Almost every American of every age has traces of BPA in his or her urine.
Socioeconomic differences mean some mothers are exposed to more dangerous chemicals than others and at levels more dangerous than in the general population. The workplace is often the source of exposure to some of the most dangerous chemicals an expectant mother faces and the AOCG suggests a discussion of these on-the-job risks might prevent a significant amount of birth defects, miscarriage, and other problems associated with infertility.
Hair coloring and women
A recent 2019 study showed that chemicals in hair products could increase the risk of breast cancer. Chances are that it's safe to color your hair in pregnancy. But there is no simple answer to this question, and the truth is we can't be 100% sure it's safe.
Air pollution and fertility
Research suggests that air pollution is particularly detrimental to the developing baby during pregnancy. In fact, researchers have detected negative effects in both mother and fetus from air pollution levels below the current U.S. Environmental Protection Agency (EPA) standards. A large-scale study revealed that, in a single year, air pollution was the cause of 16,000 premature births in the U.S. alone.
Endocrine-disrupting chemicals (EDC)
Endocrine-disrupting chemicals (EDC) are synthetic chemicals that when absorbed into the body either mimics or blocks hormones and disrupt the body's normal functions.
This disruption can happen through altering normal hormone levels, halting or stimulating the production of hormones, or changing the way hormones travel through the body, thus affecting the functions that these hormones control.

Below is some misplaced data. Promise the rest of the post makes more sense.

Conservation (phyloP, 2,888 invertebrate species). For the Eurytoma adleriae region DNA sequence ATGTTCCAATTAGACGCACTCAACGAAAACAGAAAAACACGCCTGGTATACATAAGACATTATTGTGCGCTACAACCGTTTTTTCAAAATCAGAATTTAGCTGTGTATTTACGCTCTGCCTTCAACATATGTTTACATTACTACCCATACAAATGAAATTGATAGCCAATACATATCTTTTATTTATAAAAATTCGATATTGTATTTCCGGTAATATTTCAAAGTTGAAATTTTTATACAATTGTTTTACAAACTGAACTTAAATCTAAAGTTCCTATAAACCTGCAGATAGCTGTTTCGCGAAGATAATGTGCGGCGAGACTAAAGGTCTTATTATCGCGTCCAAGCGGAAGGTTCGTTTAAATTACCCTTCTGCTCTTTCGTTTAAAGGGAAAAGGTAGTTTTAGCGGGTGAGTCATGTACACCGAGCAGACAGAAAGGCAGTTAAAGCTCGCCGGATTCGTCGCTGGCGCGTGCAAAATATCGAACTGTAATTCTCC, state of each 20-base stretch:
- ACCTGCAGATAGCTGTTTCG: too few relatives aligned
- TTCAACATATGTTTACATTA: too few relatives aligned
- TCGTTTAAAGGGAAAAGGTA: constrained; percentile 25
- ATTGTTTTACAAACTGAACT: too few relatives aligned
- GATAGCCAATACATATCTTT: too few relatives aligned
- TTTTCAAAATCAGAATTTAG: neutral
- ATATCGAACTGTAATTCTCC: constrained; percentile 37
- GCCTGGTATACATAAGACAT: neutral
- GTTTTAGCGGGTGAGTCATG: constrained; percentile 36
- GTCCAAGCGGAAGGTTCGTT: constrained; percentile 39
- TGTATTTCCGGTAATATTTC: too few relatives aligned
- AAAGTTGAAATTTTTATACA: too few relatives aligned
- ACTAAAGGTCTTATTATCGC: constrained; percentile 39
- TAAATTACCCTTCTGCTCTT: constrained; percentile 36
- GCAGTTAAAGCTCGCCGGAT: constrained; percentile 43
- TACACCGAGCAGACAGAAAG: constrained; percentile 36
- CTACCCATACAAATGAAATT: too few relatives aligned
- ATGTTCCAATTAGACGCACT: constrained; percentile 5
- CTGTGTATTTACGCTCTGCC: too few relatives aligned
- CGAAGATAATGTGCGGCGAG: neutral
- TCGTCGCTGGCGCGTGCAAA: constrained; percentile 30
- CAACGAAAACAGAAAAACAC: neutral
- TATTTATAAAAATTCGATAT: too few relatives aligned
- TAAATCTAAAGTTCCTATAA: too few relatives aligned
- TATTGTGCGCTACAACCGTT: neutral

Cadmium and pregnancy
Few people have heard about a chemical called Cadmium which is a metal present in the air, soil, water, and food. According to the CDC, "..when released into the atmosphere by smelting or mining or some other processes, cadmium compounds can be associated with respirable-sized airborne particles and can be carried long distances. It is deposited onto the earth below by rain or falling out of the air. Once on the ground, cadmium moves easily through soil layers and is taken up into the food chain by uptake by plants such as leafy vegetables, root crops, cereals, and grains." Increased cadmium levels in pregnant women can lead to many adverse pregnancy outcomes such as low birthweights, preterm births, small for gestational age babies. Reducing cadmium levels can lead to improved pregnancy outcomes.
Plastic food and beverage packaging
Almost all packaged foods and beverages contain BPA in the package materials, be it a can, box, bag, or plastic container of any kind. BPA can lead to significant negative effects on fertility and pregnancy. Bisphenol-A (BPA) is still being used in the canned food industry even after the chemical has been banned in the production of baby bottles and sippy cups. Many nations have banned the use of BPA for all reasons in all products but the U.S. still allows it in plastics intended for use by adults and older children and to line canned foods. Almost every American of every age has traces of BPA in his or her urine.
Common household chemicals: The dirty dozen
Some chemicals commonly used in the home, workplace, and just about everywhere else are known as endocrine disrupters because once ingested, they mimic the activity of the body’s natural hormones. In your home, there are known chemicals that can affect your fertility and pregnancy. Pesticides are found in many foods, and there is a so-called "dirty dozen" of produce that should be observed for increased pesticides.
Air pollution and pregnancy
There are several studies showing that polluted air can lead to adverse pregnancy outcomes including congenital malformations of the fetus, higher risk for preterm birth, and decreased weight gain during pregnancy.
Water pollution and pregnancy
Outside the workplace, every woman is exposed to chemicals in the food supply that can affect the health of a fetus. Mercury in the food supply, for example, might be minimized when a woman knows which fish are more likely to be polluted by this heavy metal which can impair brain development in the child she carries.
Since exposure to these common environmental chemicals can hardly be avoided, the AOCG advocates awareness and education that should begin at the earliest stage of pregnancy if not before.
Household Toxins in Cleaning Products
Chemicals May Affect Baby Sex
Air Pollution Exposure and Pregnancy Outcomes